I’ve been there. I am sure many of you have been there as well.
When we have decided to pay attention to sustainability and begin an eco-lifestyle, we are often pretty determined and excited. We understand that it is a crucial action to take for the future and have prepared to make better decisions and change our lifestyle for immense good. And suddenly, we begin to get slaps on our faces, maybe from several directions. Discouraging comments from others, perhaps from your close ones, belittling, excuses, and even despise.
As I said, I’ve been there. And I will be there again. What to do when your best efforts feel insufficient or when you don’t have the energy to aim at your best – not even at a satisfactory level? What to do when you hear from others how unnecessary and unimportant your concerns and goals are, and how you should focus on “real” problems instead?
When eco-lifestyle feels overwhelming, ask yourself these questions
- How essential, genius, and fabulous is nature?
- What is worth the effort I am taking?
- What’s in it for me?
- What are the threats?
- Who or what are the ones that will be the most affected by the consequences if nothing changes?
- Who am I?
- What is my mood right now?
- What is my role in all this change?
- What might be why the other person does not see or want to see the importance of this? If that is the case.
The answers to most of these questions are often evident and easy to find. I can see my biggest whys from there and admiration, purpose, thankfulness, compassion, challenge, self-growth, and belonging – to mention a few. The answers are different for everyone, but they are there.
Other types of reminders
Sometimes it is worth taking a look at the ugly truth. Watch a documentary about the condition of our oceans or the consequences of deforestation. Most of the documentaries have this approach, so it is not difficult to find one. Sometimes even a single picture can be enough. When I struggle with my vegetarian diet, a clip of a pet chicken throws me back on track. Cleaning up beaches also is an excellent reminder of why I don’t want to bring plastic nonsense in our house anymore.
But we also need other types of facts and different kinds of reasons. Everything does not need to come through negativity or suffer. Environment and everyday life are full of positive reminders. Read or watch something about the brilliance of nature. Or refresh your memory why working ecosystems are essential for our surveillance. When walking outdoors, every single detail of nature is full of superior plan and wisdom.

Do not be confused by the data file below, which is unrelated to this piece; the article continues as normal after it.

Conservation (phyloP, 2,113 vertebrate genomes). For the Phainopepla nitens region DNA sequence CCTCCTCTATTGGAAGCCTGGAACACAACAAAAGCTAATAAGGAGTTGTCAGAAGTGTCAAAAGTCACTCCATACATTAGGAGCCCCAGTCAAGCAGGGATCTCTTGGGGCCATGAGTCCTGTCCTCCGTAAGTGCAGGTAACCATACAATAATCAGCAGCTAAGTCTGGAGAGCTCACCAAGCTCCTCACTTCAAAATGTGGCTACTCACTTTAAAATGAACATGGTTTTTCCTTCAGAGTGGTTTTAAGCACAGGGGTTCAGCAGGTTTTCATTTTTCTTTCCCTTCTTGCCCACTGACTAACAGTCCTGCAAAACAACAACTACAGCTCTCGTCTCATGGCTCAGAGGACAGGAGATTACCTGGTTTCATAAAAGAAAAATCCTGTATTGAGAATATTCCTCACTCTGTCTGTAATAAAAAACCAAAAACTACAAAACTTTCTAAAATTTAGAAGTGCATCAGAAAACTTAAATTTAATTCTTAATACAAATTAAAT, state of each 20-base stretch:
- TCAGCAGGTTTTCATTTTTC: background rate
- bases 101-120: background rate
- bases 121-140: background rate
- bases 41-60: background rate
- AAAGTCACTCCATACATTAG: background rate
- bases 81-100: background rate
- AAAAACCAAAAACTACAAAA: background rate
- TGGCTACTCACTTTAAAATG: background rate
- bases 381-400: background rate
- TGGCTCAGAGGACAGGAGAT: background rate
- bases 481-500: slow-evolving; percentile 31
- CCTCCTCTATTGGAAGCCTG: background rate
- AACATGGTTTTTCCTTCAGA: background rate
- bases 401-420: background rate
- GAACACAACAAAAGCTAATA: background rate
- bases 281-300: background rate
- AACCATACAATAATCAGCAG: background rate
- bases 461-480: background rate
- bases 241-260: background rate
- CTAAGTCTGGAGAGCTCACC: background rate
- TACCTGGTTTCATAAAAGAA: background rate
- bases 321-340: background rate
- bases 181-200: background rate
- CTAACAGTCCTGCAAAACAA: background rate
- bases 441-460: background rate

Positivity is essential for our mindsets. You see – when we talk and read about the environment and sustainability, we see all that is wrong. That is the reason why type one reminders are so readily available. It’s thrown at our faces – all the devastating consequences of unsustainability and greed. Those brutal facts can be influential – sometimes – but if we ride only with those, our minds end up being full of negativity, suffer and despair. That destroys our energy in the long run. Luckily we have other types of reminders as well.
The third type of reminder is more personal. As parents, we can see those in our children. Life goes on after us. But now, we are embedding the future of theirs and their children. When the eco-burden hits, I take a look at my child.
What do I feel when I see children at the refugee camps fleeing from the areas unsuitable for a living – no matter the reason. How would the same situation look like with my child or her children? How are they different?
How was nature different when my grandmother or I were little? What has been and will be to vanish of that during my daughter’s lifetime? What do I want to try to restore for her?
These are empowering questions.
But yes, circumstances or other people can sometimes push us down. As I said, I’ve been there. And I will be there again. But I have my tools to bounce back, and my whys are precise in my mind. These tools will also work for you. Keep on going on your path towards a sustainable lifestyle. Show compassion no less to yourself than to others, but keep going. It is worth it. The Earth, us, and the future generations need it.
Featured image: Dimitris Vetsikas from Pixabay
Girl with a flower: Анна Хазова from Pexels